Tuning Down High-Powered Outliers

The exceptions are abilities and items that are so incredibly powerful across the board that it’s almost impossible to make any content challenging with them in play. If we design content to be challenging with those abilities/items in mind, any players who lack those abilities and items will effectively be crit path blocked. Their game has either ended or become so incredibly difficult that it’s no longer enjoyable. And if we don’t design content with the overpowered abilities and items in mind, any player who coincidentally or intentionally uses those items effectively no longer has any challenge going through the game. It becomes an unlabeled Easy difficulty slider rendering all other options/choices irrelevant.

 

In those cases, I advocate reducing the power of the abilities/items so players don’t trip over “Hey I guess I win” options and our testers can still use them in playthroughs and give meaningful feedback. There is one salient example I can think of: sniper rifles in Fallout: New Vegas. In Fallout 3, Bethesda had given sniper rifles a x5 crit rate modifier. Keep in mind that any attack from stealth (e.g. shooting an unaware target with a sniper rifle from long range) is automatically a crit. The x5 multiplier made even standard/close range combat shots have an incredibly high chance of critting. I didn’t notice that sniper rifles had that multiplier and it didn’t come up in testing prior to release. In release, players noticed it quickly and sniper rifles became the de facto way to handle most encounters. Why use a 12.7mm SMG or hunting pistol when any shot from a sniper rifle was likely to crit and do 90+ damage?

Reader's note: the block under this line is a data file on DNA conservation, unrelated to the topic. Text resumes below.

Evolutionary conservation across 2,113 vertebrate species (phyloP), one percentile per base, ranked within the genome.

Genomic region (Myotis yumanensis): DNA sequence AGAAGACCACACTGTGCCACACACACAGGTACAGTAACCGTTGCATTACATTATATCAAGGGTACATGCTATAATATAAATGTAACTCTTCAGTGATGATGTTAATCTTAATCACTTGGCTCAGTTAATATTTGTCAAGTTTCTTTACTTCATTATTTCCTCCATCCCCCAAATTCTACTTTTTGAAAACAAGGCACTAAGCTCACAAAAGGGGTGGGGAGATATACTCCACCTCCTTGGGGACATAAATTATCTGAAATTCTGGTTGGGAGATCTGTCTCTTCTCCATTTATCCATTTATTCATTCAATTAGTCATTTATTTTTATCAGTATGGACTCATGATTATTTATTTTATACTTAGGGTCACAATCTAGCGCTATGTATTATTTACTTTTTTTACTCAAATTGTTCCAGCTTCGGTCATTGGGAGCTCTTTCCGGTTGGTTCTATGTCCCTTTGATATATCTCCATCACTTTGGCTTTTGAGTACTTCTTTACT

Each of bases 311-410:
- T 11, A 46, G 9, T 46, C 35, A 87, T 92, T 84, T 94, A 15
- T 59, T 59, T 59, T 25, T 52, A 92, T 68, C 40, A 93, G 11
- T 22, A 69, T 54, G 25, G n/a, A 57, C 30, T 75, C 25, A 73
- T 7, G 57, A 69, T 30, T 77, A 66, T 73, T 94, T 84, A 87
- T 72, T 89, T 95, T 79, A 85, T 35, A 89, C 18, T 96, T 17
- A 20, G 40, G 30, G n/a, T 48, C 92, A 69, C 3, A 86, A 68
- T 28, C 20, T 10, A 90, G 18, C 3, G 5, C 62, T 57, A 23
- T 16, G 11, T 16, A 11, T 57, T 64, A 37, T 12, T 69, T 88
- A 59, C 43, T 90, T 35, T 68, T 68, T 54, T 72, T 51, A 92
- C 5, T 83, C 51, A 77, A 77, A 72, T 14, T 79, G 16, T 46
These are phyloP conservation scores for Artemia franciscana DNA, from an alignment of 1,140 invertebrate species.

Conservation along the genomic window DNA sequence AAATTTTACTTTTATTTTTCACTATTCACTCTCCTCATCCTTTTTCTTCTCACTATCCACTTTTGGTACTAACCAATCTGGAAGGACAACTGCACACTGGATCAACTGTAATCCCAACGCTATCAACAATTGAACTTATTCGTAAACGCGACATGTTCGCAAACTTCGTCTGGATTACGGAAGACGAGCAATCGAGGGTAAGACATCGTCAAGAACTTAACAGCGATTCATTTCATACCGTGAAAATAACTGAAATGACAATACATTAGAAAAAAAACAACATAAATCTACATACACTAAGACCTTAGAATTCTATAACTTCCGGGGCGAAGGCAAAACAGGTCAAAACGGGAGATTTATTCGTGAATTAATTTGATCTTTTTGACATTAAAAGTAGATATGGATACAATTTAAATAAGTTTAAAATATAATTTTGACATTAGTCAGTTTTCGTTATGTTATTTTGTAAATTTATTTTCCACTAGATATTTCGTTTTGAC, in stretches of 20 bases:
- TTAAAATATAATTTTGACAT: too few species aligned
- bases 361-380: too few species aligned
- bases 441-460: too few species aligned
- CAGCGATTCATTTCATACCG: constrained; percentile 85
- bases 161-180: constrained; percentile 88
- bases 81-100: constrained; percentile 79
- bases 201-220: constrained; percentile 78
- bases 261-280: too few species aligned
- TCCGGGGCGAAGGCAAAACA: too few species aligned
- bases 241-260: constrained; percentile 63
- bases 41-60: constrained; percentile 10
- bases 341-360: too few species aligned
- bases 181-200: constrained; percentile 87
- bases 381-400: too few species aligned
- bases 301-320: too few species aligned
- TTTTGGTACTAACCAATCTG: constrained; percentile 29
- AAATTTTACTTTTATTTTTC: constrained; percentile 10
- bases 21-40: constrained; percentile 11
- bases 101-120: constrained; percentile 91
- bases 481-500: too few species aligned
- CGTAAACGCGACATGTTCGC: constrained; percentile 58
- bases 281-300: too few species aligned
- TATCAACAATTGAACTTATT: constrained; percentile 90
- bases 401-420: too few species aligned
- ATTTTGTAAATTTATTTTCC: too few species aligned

image

In one of the first patches, I reduced the crit rate multiplier to x2. There was initially a lot of complaining about it, as there always is when anything is tuned down, no matter how overpowered, but the sniper rifle retained its role and continues to be used in that role. It’s a sniper rifle. It’s good at sniping. It doesn’t need to be great at close range.

 

Inconsistent Player Feedback